Date of Award
Doctor of Philosophy
Counselor Education and Counseling Psychology
The present study set out to investigate the reliability and performance of the BAC DataMaster®, an infrared-based alcohol breath testing instrument. The focus of this study was to determine: (a) the impact of varying breath sample duration during testing, (b) if Blood Alcohol Concentration (BAC) levels produced by the DataMaster® (BACDM) are significantly different from BAC levels produced by analysis of whole blood (BACWB), and (c) if the relationship between BACDM estimates and BACWB is influenced by the amount of alcohol an examinee has ingested. Each of 27 participants was randomly assigned to one of three alcohol intake groups: high intake BAC = 10g/210ml; medium intake BAC = 08g/210ml; or low alcohol intake BAC = 06g/210ml. Participants ingested 100 proof vodka in six drinks spaced at ten-minute intervals. Total alcohol intake was 2.36 ml of alcohol per 1 kg of body weight (high intake), 2.00 mi per 1 kg of body weight (medium intake), or 1.64 ml of alcohol per 1 kg of body weight (low intake). After alcohol ingestion and a 1-hour, 15-minute absorption period, participants provided the researcher with blood and breath samples. Six breath samples were collected from each participant; two breaths under each of the follow breath duration conditions: Condition 1-short duration exhale, (SDE); Condition 2—medium duration exhale, (MDE); and Condition 3—long duration exhale, (LDE). Pre- and post-breath testing blood samples were analyzed at a local laboratory and BACWB results were compared to BACDM estimates. Two major findings emerged from this research. First, significant differences were found to exist between BACDM estimates and BACWB results, specifically, BACDM estimates underestimated BACWB results. Second, BACDM estimates are significantly affected by the duration of breath samples. In general, BACDM estimates computed from SDE breath samples are lower then BACDM estimates computed from LDE breath samples. This effect was seen across all alcohol intake groups, but was most significant in the high alcohol intake group. The practical and theoretical implications of these findings are discussed and recommendations for improving testing procedures are offered.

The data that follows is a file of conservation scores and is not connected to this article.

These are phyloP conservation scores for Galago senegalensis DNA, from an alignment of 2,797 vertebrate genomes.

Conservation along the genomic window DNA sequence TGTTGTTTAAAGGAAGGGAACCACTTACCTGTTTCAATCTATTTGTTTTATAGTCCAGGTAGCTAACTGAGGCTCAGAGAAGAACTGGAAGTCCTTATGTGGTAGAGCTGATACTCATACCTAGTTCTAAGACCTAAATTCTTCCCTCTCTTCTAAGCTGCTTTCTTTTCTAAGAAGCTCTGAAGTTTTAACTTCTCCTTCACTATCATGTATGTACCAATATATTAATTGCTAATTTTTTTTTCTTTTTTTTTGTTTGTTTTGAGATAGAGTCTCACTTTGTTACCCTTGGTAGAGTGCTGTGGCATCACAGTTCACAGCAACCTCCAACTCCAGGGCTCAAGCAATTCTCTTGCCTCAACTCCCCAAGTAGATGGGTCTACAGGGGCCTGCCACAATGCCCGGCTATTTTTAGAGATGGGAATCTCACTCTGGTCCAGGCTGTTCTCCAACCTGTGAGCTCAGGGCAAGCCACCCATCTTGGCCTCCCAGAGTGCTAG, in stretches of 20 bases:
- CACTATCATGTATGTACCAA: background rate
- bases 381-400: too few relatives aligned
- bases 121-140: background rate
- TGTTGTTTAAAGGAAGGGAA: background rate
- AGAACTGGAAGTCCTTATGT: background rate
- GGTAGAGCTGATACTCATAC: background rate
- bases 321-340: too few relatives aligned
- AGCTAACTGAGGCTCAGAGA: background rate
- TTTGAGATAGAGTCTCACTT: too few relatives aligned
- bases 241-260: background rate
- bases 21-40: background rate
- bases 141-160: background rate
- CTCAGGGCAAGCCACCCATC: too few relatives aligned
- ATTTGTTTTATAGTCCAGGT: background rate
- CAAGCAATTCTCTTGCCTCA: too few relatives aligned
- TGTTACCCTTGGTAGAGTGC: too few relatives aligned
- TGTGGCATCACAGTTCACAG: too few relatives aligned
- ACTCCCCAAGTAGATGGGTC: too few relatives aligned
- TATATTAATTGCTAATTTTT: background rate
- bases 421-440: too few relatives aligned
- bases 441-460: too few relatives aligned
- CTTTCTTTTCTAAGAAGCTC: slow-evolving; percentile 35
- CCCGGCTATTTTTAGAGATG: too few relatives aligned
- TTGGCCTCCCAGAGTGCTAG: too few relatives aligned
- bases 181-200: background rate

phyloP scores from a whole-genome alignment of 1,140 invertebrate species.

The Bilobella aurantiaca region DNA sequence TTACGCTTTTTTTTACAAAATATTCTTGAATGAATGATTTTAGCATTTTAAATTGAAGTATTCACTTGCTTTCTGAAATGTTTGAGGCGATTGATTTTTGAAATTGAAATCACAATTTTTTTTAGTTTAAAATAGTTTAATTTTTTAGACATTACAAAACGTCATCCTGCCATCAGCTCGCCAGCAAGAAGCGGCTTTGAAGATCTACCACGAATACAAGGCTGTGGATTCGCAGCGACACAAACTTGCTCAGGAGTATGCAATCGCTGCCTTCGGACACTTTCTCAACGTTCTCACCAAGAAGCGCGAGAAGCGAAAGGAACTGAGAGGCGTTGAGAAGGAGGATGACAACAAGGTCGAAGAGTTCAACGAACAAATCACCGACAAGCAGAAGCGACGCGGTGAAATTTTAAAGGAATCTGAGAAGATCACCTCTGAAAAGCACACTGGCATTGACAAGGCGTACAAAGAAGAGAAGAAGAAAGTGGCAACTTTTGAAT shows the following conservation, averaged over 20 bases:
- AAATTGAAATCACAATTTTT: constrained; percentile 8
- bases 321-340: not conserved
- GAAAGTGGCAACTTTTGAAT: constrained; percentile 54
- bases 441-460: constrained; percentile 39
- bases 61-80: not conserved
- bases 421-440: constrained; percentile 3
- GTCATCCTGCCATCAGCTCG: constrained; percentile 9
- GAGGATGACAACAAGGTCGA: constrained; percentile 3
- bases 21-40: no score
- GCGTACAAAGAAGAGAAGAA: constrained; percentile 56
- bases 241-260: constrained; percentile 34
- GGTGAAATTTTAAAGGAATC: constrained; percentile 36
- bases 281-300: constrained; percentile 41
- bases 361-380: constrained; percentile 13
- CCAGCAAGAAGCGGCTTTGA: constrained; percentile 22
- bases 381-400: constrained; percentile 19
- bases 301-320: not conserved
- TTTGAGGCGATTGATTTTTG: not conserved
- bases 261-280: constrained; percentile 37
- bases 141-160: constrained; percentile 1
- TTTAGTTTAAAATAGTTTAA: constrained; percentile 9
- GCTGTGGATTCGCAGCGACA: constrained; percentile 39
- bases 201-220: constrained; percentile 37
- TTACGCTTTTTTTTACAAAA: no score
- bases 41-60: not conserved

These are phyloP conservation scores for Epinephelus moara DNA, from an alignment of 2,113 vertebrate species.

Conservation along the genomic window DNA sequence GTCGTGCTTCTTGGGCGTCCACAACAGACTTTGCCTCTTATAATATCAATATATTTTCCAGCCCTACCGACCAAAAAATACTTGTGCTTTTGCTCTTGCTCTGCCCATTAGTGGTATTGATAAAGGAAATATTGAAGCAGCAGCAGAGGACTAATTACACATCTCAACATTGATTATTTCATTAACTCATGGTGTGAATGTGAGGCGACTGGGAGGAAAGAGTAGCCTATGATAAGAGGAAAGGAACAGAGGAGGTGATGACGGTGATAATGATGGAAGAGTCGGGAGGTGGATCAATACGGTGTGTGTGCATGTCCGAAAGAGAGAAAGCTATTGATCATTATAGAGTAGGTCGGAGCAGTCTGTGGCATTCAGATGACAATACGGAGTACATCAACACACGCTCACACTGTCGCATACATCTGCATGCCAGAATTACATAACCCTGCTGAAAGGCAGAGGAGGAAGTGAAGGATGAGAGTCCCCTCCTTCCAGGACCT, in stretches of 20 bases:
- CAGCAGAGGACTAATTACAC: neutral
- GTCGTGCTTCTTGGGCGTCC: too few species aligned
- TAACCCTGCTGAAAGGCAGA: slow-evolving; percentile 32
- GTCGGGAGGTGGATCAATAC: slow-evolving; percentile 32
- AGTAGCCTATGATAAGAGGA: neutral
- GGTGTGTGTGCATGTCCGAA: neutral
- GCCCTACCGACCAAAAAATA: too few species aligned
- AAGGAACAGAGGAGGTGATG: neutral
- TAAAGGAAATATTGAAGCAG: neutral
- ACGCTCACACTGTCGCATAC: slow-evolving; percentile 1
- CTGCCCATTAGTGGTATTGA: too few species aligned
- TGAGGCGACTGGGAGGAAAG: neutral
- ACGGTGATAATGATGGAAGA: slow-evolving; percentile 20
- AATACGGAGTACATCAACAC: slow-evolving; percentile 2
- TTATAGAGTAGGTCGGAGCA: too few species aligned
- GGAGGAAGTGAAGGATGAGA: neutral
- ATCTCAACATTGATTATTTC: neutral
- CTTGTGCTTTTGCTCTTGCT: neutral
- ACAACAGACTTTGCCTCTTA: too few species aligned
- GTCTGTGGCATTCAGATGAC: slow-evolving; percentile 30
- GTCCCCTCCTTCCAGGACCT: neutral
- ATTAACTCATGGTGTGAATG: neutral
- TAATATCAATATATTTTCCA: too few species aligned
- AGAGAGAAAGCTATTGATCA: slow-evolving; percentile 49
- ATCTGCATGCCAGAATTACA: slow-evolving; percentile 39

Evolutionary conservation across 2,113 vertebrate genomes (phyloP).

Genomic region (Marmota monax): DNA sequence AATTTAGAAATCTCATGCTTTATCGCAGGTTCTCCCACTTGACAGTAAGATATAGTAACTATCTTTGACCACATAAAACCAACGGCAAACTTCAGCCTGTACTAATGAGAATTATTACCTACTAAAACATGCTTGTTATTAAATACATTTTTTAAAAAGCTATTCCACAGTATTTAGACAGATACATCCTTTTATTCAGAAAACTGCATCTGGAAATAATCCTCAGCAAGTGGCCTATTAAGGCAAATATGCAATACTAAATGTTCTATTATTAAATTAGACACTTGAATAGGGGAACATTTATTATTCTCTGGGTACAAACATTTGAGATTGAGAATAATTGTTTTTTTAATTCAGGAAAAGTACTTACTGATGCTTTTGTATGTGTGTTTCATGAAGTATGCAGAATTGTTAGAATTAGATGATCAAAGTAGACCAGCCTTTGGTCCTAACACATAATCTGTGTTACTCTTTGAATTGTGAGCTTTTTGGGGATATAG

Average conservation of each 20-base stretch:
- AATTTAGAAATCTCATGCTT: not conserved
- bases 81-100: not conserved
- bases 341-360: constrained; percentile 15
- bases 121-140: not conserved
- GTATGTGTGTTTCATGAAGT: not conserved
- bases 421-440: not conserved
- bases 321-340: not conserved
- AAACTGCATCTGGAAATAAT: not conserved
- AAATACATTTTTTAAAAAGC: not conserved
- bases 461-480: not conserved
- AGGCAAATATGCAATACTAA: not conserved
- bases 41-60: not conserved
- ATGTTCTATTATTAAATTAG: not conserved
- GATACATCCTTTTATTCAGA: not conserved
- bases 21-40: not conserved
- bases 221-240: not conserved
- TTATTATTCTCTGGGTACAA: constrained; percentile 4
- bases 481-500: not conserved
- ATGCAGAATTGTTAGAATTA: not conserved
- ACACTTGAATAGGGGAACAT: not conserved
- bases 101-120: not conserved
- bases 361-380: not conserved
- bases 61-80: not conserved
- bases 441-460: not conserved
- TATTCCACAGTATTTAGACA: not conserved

Clatterbuck, Chris C., "The Impact of Systematically Varying the Duration of Breath Samples during Infrared-Based Alcohol Breath Testing" (2002). Dissertations. 1188.